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Week 5 Notes

by: Chaelin Despres

Week 5 Notes SCED 305

Chaelin Despres
GPA 3.76
Adolescent Development
Dr. Jamie Silverman

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About this Document

Chapter 5: Behavioral Learning Theories
Adolescent Development
Dr. Jamie Silverman
Class Notes
sced, secondary education, learning theories, towson, towson university, Education
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This 4 page Class Notes was uploaded by Chaelin Despres on Saturday September 26, 2015. The Class Notes belongs to SCED 305 at Towson University taught by Dr. Jamie Silverman in Summer 2015. Since its upload, it has received 34 views. For similar materials see Adolescent Development in Education and Teacher Studies at Towson University.

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Date Created: 09/26/15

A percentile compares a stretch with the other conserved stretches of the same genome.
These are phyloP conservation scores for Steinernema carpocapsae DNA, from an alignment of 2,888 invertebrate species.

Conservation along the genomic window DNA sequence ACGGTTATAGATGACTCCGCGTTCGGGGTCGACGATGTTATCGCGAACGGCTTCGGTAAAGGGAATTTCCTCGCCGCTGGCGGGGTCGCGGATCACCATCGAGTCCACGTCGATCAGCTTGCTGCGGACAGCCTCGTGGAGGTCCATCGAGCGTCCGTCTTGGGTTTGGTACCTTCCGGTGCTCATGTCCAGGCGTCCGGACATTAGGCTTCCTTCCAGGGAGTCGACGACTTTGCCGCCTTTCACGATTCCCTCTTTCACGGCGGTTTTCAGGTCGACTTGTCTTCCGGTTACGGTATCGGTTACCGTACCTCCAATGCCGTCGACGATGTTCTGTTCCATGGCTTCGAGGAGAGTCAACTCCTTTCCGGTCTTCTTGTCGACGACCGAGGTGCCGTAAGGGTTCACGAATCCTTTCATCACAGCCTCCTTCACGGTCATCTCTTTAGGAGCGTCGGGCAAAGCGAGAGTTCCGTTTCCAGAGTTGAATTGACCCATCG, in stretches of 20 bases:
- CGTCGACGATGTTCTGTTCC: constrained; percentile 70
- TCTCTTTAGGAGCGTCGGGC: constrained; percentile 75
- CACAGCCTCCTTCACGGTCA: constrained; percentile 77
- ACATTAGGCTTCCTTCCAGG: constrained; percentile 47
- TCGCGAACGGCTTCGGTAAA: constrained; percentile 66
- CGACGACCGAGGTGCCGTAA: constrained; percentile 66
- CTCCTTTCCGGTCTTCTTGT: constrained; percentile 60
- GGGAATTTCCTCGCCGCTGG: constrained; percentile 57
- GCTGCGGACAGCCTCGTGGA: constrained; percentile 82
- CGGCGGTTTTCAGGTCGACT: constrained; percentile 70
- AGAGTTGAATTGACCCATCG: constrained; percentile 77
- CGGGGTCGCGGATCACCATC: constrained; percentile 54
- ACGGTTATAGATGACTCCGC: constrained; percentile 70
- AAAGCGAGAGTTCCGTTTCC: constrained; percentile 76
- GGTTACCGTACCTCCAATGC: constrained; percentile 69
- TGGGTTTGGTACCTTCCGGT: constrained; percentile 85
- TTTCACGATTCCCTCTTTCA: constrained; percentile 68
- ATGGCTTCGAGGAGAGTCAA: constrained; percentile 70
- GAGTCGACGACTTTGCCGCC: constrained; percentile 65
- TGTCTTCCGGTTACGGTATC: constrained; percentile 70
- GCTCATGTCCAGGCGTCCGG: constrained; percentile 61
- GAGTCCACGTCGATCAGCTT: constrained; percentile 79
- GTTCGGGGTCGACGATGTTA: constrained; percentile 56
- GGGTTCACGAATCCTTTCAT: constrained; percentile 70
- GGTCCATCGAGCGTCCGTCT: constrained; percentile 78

SCED 305 Week 5 9222015 9242015 In Class Readings Chapter 5 Behavioral and Social Theories of Learning 0 Behavioral learning theories focus on the ways that pleasurableunpleasant consequences change individuals behavior over time and how individuals model their behavior on that of others 0 Social learning theories focus on the effects of thought on action and action on thought 0 Cognitive learning theories emphasize unobservable mental processes that people use to learn and remember new information skills 0 What is learning I Learning a change in an individual caused by experience 0 along lasting change in the learner s knowledge as a result of experiences Mayer 2008 I As a teacher need to help students learn particular information skills and concepts I Changes caused by development growing does not mean learning I Learning and development are inseparably linked I Can be intentional classroom learning or unintentional fears I Stimuli environmental events or conditions 0 What are Behavioral learning theories I Ivan Pavlov and BF Skinner 9 relationship between behavior and consequence I Pavlov Classical Conditioning o Unconditioned stimuli without any prior trainingconditioning o Unconditioned response response to stimuli occurring without prior trainingconditioning 0 Neutral stimuli stimuli have no effect on response 0 Conditioned stimulus a neutral stimulus is paired with an unconditional stimulus and neutral stimulus now a CS and prompts similar response to that of an unconditional stimulus o Called classical conditioning I Skinner Operant Conditioning 0 Operant behavior behavior that operate on environment in absence of unconditioned stimuli o Operant conditioning use of pleasantunpleasant consequences to change behavior 0 Controlled Situations and observing changes in behavior because of systematic changes in consequences ex Skinner Box 0 Principles of Behavioral Learning I Behavior changes according to its immediate consequences o Reinforcers pleasurable consequences strengthensincreases behaviors 0 Primary satisfy basic human needs 0 Secondary acquire value by being associated with primary or wellestablished secondary reinforcers I Social reinforcers activity token symbolic 0 Positive reinforcers praise grades stars 0 Negative reinforcers escapes from unpleasant situations 0 The Premack Principle promote behavior by making access to desire contingent on doing something less desirable Grandma s Rule 0 Intrinsic Reinforcers intrinsically motivated to do a behavior 0 Extrinsic Reinforcers rewards given to motivate one to do a behavior one wouldn t normally do 0 Punishers unpleasant consequences weakens behavior I Presentation punishment use of unpleasant consequences aversive stimuli I Removal Punishment withdrawal of a pleasant consequence 0 Response cost a cost to students each time they behave wrong 0 Timeout Classroom Use of Reinforcers decide what behavior you want and reinforce them when they occur tell students what the desired behaviors are reinforce appropriate behavior as soon as possible Practical reinforcers selfreinforcement praise attention gradesrecognition call home homebased reinforcements privileges activity reinforcers tangible reinforcers food I Consequences that follow behavior closely in time affect behavior more than delayed consequences 0 Immediate feedback makes clear the connection between behavior and consequence o Increases informational value of feedback 0 Shaking teaching of new skillsbehaviors by reinforcing learners for approaching desired final behavior I Teach skills stepbystep I Reinforced for behaviors within current capabilities o Extinction weakening of a behavior I Extinction burst increase of behavior in early stages 9 consequences for classroom management 9 rarely a smooth process I Schedule of reinforcement 0 Frequency with which reinforcers are given the amount of time between opportunities for reinforcement and predictability of reinforcement Response Patterns Schedule Definition During During Reinforcement Extinction Fixed Ratio Constant number Steady response Rapid drop in of behaviors rate pause after response rate required for reinforcement after required reinforcement number of responses passes without reinforcement Variable Ratio Variable number Steady high Response rate of behaviors response rate stays high then required for drops reinforcement Fixed Interval Constant amount Uneven rate Rapid drop in of time passes with rapid rate after interval before acceleration at passes with no reinforcement is end of each reinforcement available interval Variable interval Variable amount Steady high Slow decrease in of time passes response rate response rate before reinforcement is available I Maintenance resistance to extinction lessen o The Role of Antecedents O I Cueing antecedent stimuli precedes a behavior Inform about which behavior will be reinforcedpunished Hints to when we should shouldshould not change behavior Stimulus discrimination ability to behave one way in presence of a I Discrimination use of cues signals information to know when behavior will be At beginning reinforcements should be frequentpredictable and then can stimulus and another in the presence of a different stimulus reinforced I Generalization transfer of behaviors learned under one set of conditions to another 0 Must have feedback on correctnessincorrectness 0 their responses tell students Must usually be planned for Techniques 0 Using examples from different contexts 0 Repeat instructions in different settings Social Learning Theory and Human Learning I Outgrowth of Behavioral learning theory I Bandura Modeling imitating behavior o Observational learning 0 Attentional Phase students pay attention to role models attractive successful interesting popular 0 Retention Phase model the behavior you want students to imitate and let them practice 0 Reproduction students try to match behavior to the model s o Motivational Phase imitate a model because they believe it will increase their own reinforcement I Vicarious learning learn by seeing others reinforcedpunished for behaviors I Selfregulated learning judge behavior off own standards and reinforcepunish themselves 0 Techniques need to be applied in many contexts so it doesn t become limited 0 Set daily goals grade work setting personal standards I Meichenbaum s Model of SelfRegulated Behavior 0 Cognitive behavior modification 9 selfregulated learning 0 Selfinstruction 0 Cognitive Modeling 0 Overt external guidance 0 Overt selfguidance o Faded overt selfguidance o Covert selfinstruction o Selfreinforcement regulate own behavior 0 Information about one s behavior can change behavior 0 Strengths and Limitations of Behavioral Learning Theories I Limited in scope o Behavioral learning theorists focus only on observable behavior 0 Less visible learning processes thinking problem solving etc are difficult to directly observe 9 more into domain of cognitive learning I Social learning theory helps to bridge gap between behavioral and cognitive processes I Behavioral and cognitive theories 9 complementary NOT competitive